I’ve got a new opportunity for my latest book, Silence, so I’ve removed it from sale. Today only, you can download it at no cost, in exchange for your email address. Why an email address? I’ve realized in the past that hard work and things of value can be tossed away like a blog post if there is no exchange of “value”. I want you to value this book and truly get something out of it that helps you going into the new year. I have no idea what I’ll do with the email address, but I’ve never spammed anyone and don’t intend to start. If you feel like someone you know could also benefit from this book, please share the link. Happy Holidays!
If there’s anything I’ve learned over the last few years it’s that consistency can carry you farther than almost any other trait.
In a world where people build an app and give it two weeks to take off or die, consistency is a seriously overlooked advantage.
If you’re trying to build a brand, a business, an app, or a writing career, consistency is an essential part of fundamental business principle.
In my opinion, too many people forget that most successful careers, projects and businesses have taken over 20 years to build.
Don’t fall into the trap of Silicon Valley’s overnight success dream. Show up every day and do your work.
Seth Godin is one of the most successful people I’ve ever had the privilege of meeting, and every morning I still have an article in my inbox.
Consistency, my good friends. Consistency.
Our lives are a constant battle between ideas, what to do, when to do it, and what to do first. We have bouts with resistance, doubt, fear, uncertainty and negative self-talk.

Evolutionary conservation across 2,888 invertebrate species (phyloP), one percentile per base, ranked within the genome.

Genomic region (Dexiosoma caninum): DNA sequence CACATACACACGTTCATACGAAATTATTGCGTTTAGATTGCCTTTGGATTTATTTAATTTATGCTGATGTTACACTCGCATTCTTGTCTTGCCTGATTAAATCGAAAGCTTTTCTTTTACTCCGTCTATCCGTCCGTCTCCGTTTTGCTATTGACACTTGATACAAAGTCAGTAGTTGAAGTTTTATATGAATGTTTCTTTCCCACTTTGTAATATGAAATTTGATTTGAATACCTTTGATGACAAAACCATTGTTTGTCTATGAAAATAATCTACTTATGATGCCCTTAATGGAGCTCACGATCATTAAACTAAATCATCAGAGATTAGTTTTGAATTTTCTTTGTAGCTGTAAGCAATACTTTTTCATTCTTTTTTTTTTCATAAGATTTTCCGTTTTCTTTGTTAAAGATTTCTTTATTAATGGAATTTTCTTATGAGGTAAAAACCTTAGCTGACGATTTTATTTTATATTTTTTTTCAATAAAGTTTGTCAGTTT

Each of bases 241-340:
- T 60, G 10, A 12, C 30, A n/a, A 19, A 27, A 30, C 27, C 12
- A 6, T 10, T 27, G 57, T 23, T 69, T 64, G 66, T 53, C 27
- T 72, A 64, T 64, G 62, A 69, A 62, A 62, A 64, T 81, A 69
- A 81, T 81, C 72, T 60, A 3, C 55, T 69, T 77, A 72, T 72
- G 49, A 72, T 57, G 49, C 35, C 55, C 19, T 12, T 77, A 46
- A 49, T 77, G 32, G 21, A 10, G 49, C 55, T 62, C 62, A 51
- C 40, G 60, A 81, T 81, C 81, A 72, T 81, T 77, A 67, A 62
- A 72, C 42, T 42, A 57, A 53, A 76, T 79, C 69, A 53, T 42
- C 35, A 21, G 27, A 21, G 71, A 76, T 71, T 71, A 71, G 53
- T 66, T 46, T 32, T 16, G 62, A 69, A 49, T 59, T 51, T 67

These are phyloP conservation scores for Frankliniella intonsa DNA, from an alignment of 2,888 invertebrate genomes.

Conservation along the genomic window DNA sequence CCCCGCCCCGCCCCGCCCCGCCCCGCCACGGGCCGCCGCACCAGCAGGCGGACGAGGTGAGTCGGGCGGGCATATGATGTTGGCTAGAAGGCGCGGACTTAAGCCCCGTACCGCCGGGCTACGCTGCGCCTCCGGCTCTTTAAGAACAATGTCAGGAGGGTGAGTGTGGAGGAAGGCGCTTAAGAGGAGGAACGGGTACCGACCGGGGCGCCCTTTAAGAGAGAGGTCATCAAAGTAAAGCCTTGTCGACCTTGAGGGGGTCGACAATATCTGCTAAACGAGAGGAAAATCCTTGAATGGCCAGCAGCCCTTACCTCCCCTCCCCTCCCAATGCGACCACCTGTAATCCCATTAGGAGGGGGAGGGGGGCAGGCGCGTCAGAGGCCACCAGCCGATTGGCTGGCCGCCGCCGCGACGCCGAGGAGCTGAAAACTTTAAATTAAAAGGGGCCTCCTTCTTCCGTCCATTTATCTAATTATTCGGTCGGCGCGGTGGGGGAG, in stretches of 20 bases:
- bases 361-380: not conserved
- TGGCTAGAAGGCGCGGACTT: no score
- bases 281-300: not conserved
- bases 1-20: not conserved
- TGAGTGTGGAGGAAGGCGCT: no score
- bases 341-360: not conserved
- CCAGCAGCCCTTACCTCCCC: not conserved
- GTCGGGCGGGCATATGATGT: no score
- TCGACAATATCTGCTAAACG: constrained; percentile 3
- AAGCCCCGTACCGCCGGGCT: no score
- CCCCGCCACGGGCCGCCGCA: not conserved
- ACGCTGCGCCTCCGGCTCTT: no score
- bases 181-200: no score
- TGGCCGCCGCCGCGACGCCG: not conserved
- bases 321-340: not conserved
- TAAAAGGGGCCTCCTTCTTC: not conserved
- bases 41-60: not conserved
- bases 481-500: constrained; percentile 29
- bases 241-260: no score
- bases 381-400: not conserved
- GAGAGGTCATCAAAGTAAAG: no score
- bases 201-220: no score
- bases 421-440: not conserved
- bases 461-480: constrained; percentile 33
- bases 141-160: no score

What app should I build? Which one of the hundreds of ideas floating around in my head, should I do first? What is my process? What is my design philosophy? How will I stand out? What makes the things I make different?
The key to getting what you want is to “Tame the Voices”. The way to tame them is to first identify them, and then act on them.
Identify ideas. Get clarity on whether or not they are worth testing. Understand when you’re negative talk is just fear of the uncertain. Find a way to separate the good ideas from the bad ideas and act on them immediately.
All of the ideas that you have philosophically about the work you do can easily be worked through by writing.
The only way to “Tame the Voices” is to isolate them and execute.
The longer they’re left to converse in your head, the longer they’ll keep you from your art.
Simplicity is often equated with minimalism. Yet true simplicity is so much more than just the absence of clutter or the removal of decoration. It’s about offering up the right things, in the right place, right when you need them. It’s about bringing order to complexity. And it’s about making something that always seems to “just work.” When you pick something up for the first time and already know how to do the things you want to do, that’s simplicity. Apple on Simplicity
Have you ever been in the presence of someone that is an absolute master at what they do? Can you remember how it felt?
Trying to describe how I feel when I’m watching a master work is hard for me. How do you describe such admiration, respect, craft, legacy, and awe? How can you summarize the tools, the hours and years spent practicing, the broken fingers, the callused skin, and the breadth of knowledge?
You can only see it in their face. You can only see it in their work. You can only see it in their confidence.
“Only one who devotes himself to a cause with his whole strength and soul can be a true master. For this reason mastery demands all of a person.” Albert Einstein